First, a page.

Though done in only a week, with six sections, two solos, and even a pas de deux, the ballet does not lack for anything. I believe that the bonds of camaraderie between the men of Ballet Austin have grown stronger. The work that took place in AustinVentures StudioTheater was focused and dedicated, and because of this Bradley’s piece is filled with anxiety, tension, beauty, athleticism, grace, and strength. This piece makes me proud to be a man of Ballet Austin.
Today is the last day of Bradley Shelver’s residency. As I write this blog I am well aware of the crick in my neck, the scabs on my feet, and the pain in my muscles. I am also well aware of the satisfaction that all these ailments give me. Bradley pushed and coached the men of Ballet Austin to the brink of insanity. When we had nothing left to give, he wanted more. When the curtain goes up on Feb, the men of Ballet Austin will give the audience more than they ever knew they could.
Tickets on sale now for New American Talent/Dance.
Improvisation, “ugly” movements and commands. James Fuller discusses Loni Landon’s choreography style.
Loni Landon started her choreographic residency at Ballet Austin by asking me and the other dancers in her piece to close our eyes and explore our feet. I turned my feet out and in, rolled my weight onto my heels and then onto to the tops of my arches and crossed my feet so far that I could barely move. In ballet class, all of these positions would have been horribly wrong, but Loni wanted us to find ways of moving that would normally feel awkward or ugly. She explained that movements that feel awkward and ugly can be fresh, interesting and beautiful in ways that traditional steps can’t.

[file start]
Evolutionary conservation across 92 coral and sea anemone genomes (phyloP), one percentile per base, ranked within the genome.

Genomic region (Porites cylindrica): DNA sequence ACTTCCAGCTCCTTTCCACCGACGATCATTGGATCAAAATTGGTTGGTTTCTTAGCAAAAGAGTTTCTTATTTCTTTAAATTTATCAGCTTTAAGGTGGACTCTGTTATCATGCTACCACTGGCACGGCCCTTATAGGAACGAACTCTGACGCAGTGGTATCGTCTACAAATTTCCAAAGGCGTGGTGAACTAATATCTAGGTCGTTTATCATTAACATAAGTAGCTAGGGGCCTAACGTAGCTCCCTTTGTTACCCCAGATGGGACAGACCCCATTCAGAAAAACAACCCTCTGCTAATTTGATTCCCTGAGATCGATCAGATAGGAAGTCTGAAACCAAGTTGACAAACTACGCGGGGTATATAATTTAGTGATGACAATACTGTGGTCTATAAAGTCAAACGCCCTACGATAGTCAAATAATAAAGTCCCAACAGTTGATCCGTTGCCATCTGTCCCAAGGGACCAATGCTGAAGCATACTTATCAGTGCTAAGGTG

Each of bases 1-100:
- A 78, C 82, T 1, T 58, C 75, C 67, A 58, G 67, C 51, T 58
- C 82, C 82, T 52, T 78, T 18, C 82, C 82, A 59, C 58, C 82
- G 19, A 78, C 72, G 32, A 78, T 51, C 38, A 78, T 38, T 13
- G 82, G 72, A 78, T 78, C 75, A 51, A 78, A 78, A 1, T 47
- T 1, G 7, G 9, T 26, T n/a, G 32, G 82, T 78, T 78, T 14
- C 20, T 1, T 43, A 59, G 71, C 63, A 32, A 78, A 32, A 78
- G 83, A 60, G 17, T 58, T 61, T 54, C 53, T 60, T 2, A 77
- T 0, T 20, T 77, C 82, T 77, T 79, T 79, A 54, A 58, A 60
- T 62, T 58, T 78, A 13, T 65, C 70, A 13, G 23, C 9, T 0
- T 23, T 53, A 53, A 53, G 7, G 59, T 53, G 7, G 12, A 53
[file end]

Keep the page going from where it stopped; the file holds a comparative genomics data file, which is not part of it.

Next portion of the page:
From our feet, we moved up gradually into our knees, hips, torso, head and finally arms. After giving each part of our body its due, we started to work with each other, first in pairs and then as a group. One of us would call out a command like “freeze”, “collapse” or “rescue”, and the other dancers would respond. We soon discovered that much of Loni’s choreography was like these commands: very specific but also open to many interpretations.